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Sci Tech    H3'ed 3/27/21

Will advances in TB treatment outweigh the Covid-19 pushback?

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Will new latest treatments for TB help us recover from the setback global fight to end TB has faced due to Covid-19?
Will new latest treatments for TB help us recover from the setback global fight to end TB has faced due to Covid-19?
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The impact of the COVID-19 pandemic on TB diagnosis and mortality in 2020 has been frightening, to say the least. Recently released WHO data shows that 1.4 million fewer people got TB care in 2020 as compared to 2019 - a 21% decrease. Also over 0.5 million people died from TB in 2020 due to lack of diagnosis. Latest data by Stop TB Partnership shows that in 9 countries (Bangladesh, India, Indonesia, Myanmar, Pakistan, Philippines, South Africa, Tajikistan, and Ukraine) together account for 60% of the global TB burden, TB diagnosis and treatment enrolment in 2020 declined by 1 million - a drastic reduction of 23%. Globally, in 2020 there was an estimated drop of at least 1 million in TB-treatment enrolment, pushing the TB response to 2008 levels in terms of people diagnosed and treated.

A modelling analysis done in May 2020 found that even short COVID-19-related lockdowns can generate long-lasting setbacks in TB control, due to disruption in routine TB care services. A 3-month lockdown followed by 10 months to restore to normal could lead to an additional 6.3 million cases of TB and an additional 1.4 million TB deaths between 2020 and 2025 globally. In India the disruptions are expected to cause an additional 1.19 million TB cases and 361,000 TB deaths over the next 5 years.

However, while the TB care and control situation is very grim, it is not a lost cause. Even amid the global pandemic, TB-treatment innovations have advanced at an unprecedented pace, thanks to the untiring efforts of our scientific community. Encouraging results from some phase-3 clinical studies of new drug regimens provide the much-needed hope of better and more patient-friendly treatments for drug-susceptible as well as drug-resistant TB.

Shorter and all oral regimen for XDR and MDR-TB

At CROI 2021, Dr Pauline Howell of the University of the Witwatersrand, South Africa, presented a new analysis based on two years of the Nix-TB study, in which approximately 90% of the patients with highly drug-resistant TB who were treated with a 6-month, all-oral regimen of pretomanid, bedaquiline and linezolid (BPaL) remained free of their disease. Pretomanid, which is used in this regimen, is a new chemical entity developed by TB Alliance.

Nix-TB is an open-label, single-group study that had 65% participants with XDR-TB and 35% patients with unresponsive MDR-TB. At 6 months after the completion of therapy, 90% of the enrolled patients were found to have had a favourable outcome - 89% of those with XDR-TB and 92% of those with MDR-TB.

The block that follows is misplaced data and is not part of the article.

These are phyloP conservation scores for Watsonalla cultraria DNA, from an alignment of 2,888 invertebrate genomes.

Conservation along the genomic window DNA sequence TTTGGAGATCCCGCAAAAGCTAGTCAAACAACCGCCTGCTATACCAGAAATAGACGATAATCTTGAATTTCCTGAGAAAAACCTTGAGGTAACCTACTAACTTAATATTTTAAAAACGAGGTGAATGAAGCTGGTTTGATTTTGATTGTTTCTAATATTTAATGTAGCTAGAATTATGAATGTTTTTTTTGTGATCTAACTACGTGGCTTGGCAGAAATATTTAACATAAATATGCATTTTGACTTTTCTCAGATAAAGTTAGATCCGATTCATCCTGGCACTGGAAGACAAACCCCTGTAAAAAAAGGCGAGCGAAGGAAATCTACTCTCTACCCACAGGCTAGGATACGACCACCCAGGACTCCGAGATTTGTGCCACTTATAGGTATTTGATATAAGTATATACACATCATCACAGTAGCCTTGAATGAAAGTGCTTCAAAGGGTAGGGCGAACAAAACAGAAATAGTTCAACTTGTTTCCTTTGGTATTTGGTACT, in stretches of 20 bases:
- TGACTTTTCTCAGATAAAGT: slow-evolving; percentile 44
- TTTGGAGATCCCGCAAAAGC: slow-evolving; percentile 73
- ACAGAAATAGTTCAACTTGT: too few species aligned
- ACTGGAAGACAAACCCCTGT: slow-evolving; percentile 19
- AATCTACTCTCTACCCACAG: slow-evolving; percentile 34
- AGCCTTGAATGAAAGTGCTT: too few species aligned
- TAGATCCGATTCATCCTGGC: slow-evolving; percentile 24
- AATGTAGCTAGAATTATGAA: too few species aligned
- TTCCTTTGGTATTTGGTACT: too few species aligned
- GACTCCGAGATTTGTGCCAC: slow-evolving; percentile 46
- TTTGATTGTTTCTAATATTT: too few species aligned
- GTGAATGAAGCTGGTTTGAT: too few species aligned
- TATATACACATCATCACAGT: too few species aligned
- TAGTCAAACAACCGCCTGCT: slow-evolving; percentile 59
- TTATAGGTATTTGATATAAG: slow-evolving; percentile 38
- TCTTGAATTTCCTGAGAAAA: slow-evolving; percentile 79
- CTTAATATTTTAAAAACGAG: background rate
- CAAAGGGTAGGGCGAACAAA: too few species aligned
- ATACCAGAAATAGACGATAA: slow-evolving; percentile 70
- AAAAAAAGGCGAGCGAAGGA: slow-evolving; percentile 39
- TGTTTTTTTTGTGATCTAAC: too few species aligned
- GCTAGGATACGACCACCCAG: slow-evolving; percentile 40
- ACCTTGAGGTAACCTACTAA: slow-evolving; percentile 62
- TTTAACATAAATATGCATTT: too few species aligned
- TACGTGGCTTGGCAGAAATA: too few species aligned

The study thus shows that XDR-TB and complicated MDR-TB can be treated with a 26-week-long, all-oral, 3-drug regimen with a 90% success rate, which is similar to that obtained with the standard of care in the treatment for drug-sensitive TB. Currently used regimens have had a success cure rate of only 34% for XDR-TB and 55% for MDR-TB cases. Moreover, they routinely last for two years or longer and are very costly.

In her presentation at CROI, Dr Howell shared that, "Results of this simplified, shortened, and all-oral regimen for highly drug-resistant TB show sustained high efficacy through a 2-year follow-up from end of treatment. A follow-on trial ZeNix that investigates the optimal dose and duration of linezolid in the BPaL regimen, has recently completed enrolment. The objective of this study is to evaluate if the efficacy of the BPaL drug regimen can be maintained, while reducing toxicity and increasing tolerability through a shorter linezolid duration of 2 months and/or its smaller dose of 600 mg (as compared to the current 1200-mg dosage). We look forward to the primary endpoint 6 months into post-treatment results."

Meanwhile, WHO has recommended the BPaL regimen under operational research conditions and it has also been authorised by the European Medicines Agency.

In an exclusive interview given to CNS (Citizen News Service), Dr Howell said, "TB Alliance is studying this regimen in multiple countries. Operational research is now underway in at least five countries with many more expected to join this year. Physicians in USA are prescribing the regimen under routine practice conditions. The regimen was approved in India by the Drug Controller General of India (DCGI) last year. The ZeNix trial is taking place in Russia, Georgia, Moldova and South Africa, evaluating different doses and durations of the drug linezolid as part of this regimen. They have also partnered with MSF to evaluate BPaL-based regimens for all people with DR-TB (at least rifampicin-resistant TB), and not just highly drug-resistant strains."

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